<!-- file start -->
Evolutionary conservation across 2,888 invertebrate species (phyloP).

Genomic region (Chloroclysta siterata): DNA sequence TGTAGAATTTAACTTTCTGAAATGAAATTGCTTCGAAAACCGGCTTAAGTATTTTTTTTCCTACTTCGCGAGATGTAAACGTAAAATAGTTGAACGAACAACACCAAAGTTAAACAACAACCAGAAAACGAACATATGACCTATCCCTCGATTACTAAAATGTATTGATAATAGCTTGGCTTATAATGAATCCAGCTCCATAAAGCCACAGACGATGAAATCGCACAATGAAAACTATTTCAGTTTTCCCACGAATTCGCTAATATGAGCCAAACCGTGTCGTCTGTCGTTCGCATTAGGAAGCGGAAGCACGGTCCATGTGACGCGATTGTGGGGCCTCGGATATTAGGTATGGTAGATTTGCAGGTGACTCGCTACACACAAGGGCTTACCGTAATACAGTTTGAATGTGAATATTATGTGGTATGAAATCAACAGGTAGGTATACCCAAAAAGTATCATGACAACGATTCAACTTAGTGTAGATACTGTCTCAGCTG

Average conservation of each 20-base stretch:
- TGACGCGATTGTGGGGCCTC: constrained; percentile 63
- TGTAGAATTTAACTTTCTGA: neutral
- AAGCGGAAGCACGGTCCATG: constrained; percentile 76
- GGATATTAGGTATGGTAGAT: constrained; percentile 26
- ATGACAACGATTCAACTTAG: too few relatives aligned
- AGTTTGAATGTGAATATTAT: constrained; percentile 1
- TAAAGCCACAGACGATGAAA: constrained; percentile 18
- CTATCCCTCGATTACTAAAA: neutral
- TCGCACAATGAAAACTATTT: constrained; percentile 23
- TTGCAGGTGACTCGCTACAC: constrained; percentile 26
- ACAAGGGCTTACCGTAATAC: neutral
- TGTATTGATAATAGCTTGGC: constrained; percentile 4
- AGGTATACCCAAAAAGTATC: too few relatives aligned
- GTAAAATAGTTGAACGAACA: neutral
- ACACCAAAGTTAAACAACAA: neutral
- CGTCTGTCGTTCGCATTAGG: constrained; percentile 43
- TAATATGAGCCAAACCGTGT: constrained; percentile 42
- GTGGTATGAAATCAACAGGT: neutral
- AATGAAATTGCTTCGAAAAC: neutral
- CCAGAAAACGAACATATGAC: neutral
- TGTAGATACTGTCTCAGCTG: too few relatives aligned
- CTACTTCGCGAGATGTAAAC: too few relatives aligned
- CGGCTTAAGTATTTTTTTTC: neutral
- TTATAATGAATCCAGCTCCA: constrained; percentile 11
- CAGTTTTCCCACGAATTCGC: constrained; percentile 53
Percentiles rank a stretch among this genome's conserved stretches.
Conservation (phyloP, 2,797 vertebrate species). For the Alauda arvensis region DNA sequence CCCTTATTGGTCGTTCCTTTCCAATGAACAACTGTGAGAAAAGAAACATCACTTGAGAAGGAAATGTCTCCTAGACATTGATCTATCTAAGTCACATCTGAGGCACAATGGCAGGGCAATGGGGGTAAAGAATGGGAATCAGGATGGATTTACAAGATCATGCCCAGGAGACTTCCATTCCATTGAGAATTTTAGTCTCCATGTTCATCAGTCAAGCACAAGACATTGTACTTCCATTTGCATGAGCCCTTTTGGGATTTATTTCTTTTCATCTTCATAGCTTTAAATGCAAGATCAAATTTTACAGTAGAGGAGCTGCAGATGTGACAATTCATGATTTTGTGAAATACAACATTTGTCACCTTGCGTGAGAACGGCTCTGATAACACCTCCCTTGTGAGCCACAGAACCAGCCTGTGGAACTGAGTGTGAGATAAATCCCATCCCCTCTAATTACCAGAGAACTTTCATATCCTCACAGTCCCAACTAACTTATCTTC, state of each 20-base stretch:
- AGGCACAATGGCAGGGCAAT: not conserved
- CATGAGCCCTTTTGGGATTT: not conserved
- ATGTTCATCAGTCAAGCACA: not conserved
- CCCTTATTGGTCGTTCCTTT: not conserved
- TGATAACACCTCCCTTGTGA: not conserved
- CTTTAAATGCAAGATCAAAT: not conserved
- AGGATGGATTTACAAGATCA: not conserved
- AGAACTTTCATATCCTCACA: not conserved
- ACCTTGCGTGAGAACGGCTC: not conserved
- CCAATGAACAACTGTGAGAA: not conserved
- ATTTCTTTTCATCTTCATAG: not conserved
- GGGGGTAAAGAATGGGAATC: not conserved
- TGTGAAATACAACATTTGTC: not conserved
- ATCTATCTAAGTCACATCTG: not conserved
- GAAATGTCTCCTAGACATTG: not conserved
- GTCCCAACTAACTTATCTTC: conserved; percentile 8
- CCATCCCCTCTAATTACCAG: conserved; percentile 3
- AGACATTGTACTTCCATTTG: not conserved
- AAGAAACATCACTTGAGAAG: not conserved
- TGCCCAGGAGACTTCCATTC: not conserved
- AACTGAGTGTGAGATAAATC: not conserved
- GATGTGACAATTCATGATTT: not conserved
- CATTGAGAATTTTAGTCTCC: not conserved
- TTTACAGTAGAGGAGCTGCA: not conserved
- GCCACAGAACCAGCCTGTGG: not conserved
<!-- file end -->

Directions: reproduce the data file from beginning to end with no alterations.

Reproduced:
Evolutionary conservation across 2,888 invertebrate species (phyloP).

Genomic region (Chloroclysta siterata): DNA sequence TGTAGAATTTAACTTTCTGAAATGAAATTGCTTCGAAAACCGGCTTAAGTATTTTTTTTCCTACTTCGCGAGATGTAAACGTAAAATAGTTGAACGAACAACACCAAAGTTAAACAACAACCAGAAAACGAACATATGACCTATCCCTCGATTACTAAAATGTATTGATAATAGCTTGGCTTATAATGAATCCAGCTCCATAAAGCCACAGACGATGAAATCGCACAATGAAAACTATTTCAGTTTTCCCACGAATTCGCTAATATGAGCCAAACCGTGTCGTCTGTCGTTCGCATTAGGAAGCGGAAGCACGGTCCATGTGACGCGATTGTGGGGCCTCGGATATTAGGTATGGTAGATTTGCAGGTGACTCGCTACACACAAGGGCTTACCGTAATACAGTTTGAATGTGAATATTATGTGGTATGAAATCAACAGGTAGGTATACCCAAAAAGTATCATGACAACGATTCAACTTAGTGTAGATACTGTCTCAGCTG

Average conservation of each 20-base stretch:
- TGACGCGATTGTGGGGCCTC: constrained; percentile 63
- TGTAGAATTTAACTTTCTGA: neutral
- AAGCGGAAGCACGGTCCATG: constrained; percentile 76
- GGATATTAGGTATGGTAGAT: constrained; percentile 26
- ATGACAACGATTCAACTTAG: too few relatives aligned
- AGTTTGAATGTGAATATTAT: constrained; percentile 1
- TAAAGCCACAGACGATGAAA: constrained; percentile 18
- CTATCCCTCGATTACTAAAA: neutral
- TCGCACAATGAAAACTATTT: constrained; percentile 23
- TTGCAGGTGACTCGCTACAC: constrained; percentile 26
- ACAAGGGCTTACCGTAATAC: neutral
- TGTATTGATAATAGCTTGGC: constrained; percentile 4
- AGGTATACCCAAAAAGTATC: too few relatives aligned
- GTAAAATAGTTGAACGAACA: neutral
- ACACCAAAGTTAAACAACAA: neutral
- CGTCTGTCGTTCGCATTAGG: constrained; percentile 43
- TAATATGAGCCAAACCGTGT: constrained; percentile 42
- GTGGTATGAAATCAACAGGT: neutral
- AATGAAATTGCTTCGAAAAC: neutral
- CCAGAAAACGAACATATGAC: neutral
- TGTAGATACTGTCTCAGCTG: too few relatives aligned
- CTACTTCGCGAGATGTAAAC: too few relatives aligned
- CGGCTTAAGTATTTTTTTTC: neutral
- TTATAATGAATCCAGCTCCA: constrained; percentile 11
- CAGTTTTCCCACGAATTCGC: constrained; percentile 53
Percentiles rank a stretch among this genome's conserved stretches.
Conservation (phyloP, 2,797 vertebrate species). For the Alauda arvensis region DNA sequence CCCTTATTGGTCGTTCCTTTCCAATGAACAACTGTGAGAAAAGAAACATCACTTGAGAAGGAAATGTCTCCTAGACATTGATCTATCTAAGTCACATCTGAGGCACAATGGCAGGGCAATGGGGGTAAAGAATGGGAATCAGGATGGATTTACAAGATCATGCCCAGGAGACTTCCATTCCATTGAGAATTTTAGTCTCCATGTTCATCAGTCAAGCACAAGACATTGTACTTCCATTTGCATGAGCCCTTTTGGGATTTATTTCTTTTCATCTTCATAGCTTTAAATGCAAGATCAAATTTTACAGTAGAGGAGCTGCAGATGTGACAATTCATGATTTTGTGAAATACAACATTTGTCACCTTGCGTGAGAACGGCTCTGATAACACCTCCCTTGTGAGCCACAGAACCAGCCTGTGGAACTGAGTGTGAGATAAATCCCATCCCCTCTAATTACCAGAGAACTTTCATATCCTCACAGTCCCAACTAACTTATCTTC, state of each 20-base stretch:
- AGGCACAATGGCAGGGCAAT: not conserved
- CATGAGCCCTTTTGGGATTT: not conserved
- ATGTTCATCAGTCAAGCACA: not conserved
- CCCTTATTGGTCGTTCCTTT: not conserved
- TGATAACACCTCCCTTGTGA: not conserved
- CTTTAAATGCAAGATCAAAT: not conserved
- AGGATGGATTTACAAGATCA: not conserved
- AGAACTTTCATATCCTCACA: not conserved
- ACCTTGCGTGAGAACGGCTC: not conserved
- CCAATGAACAACTGTGAGAA: not conserved
- ATTTCTTTTCATCTTCATAG: not conserved
- GGGGGTAAAGAATGGGAATC: not conserved
- TGTGAAATACAACATTTGTC: not conserved
- ATCTATCTAAGTCACATCTG: not conserved
- GAAATGTCTCCTAGACATTG: not conserved
- GTCCCAACTAACTTATCTTC: conserved; percentile 8
- CCATCCCCTCTAATTACCAG: conserved; percentile 3
- AGACATTGTACTTCCATTTG: not conserved
- AAGAAACATCACTTGAGAAG: not conserved
- TGCCCAGGAGACTTCCATTC: not conserved
- AACTGAGTGTGAGATAAATC: not conserved
- GATGTGACAATTCATGATTT: not conserved
- CATTGAGAATTTTAGTCTCC: not conserved
- TTTACAGTAGAGGAGCTGCA: not conserved
- GCCACAGAACCAGCCTGTGG: not conserved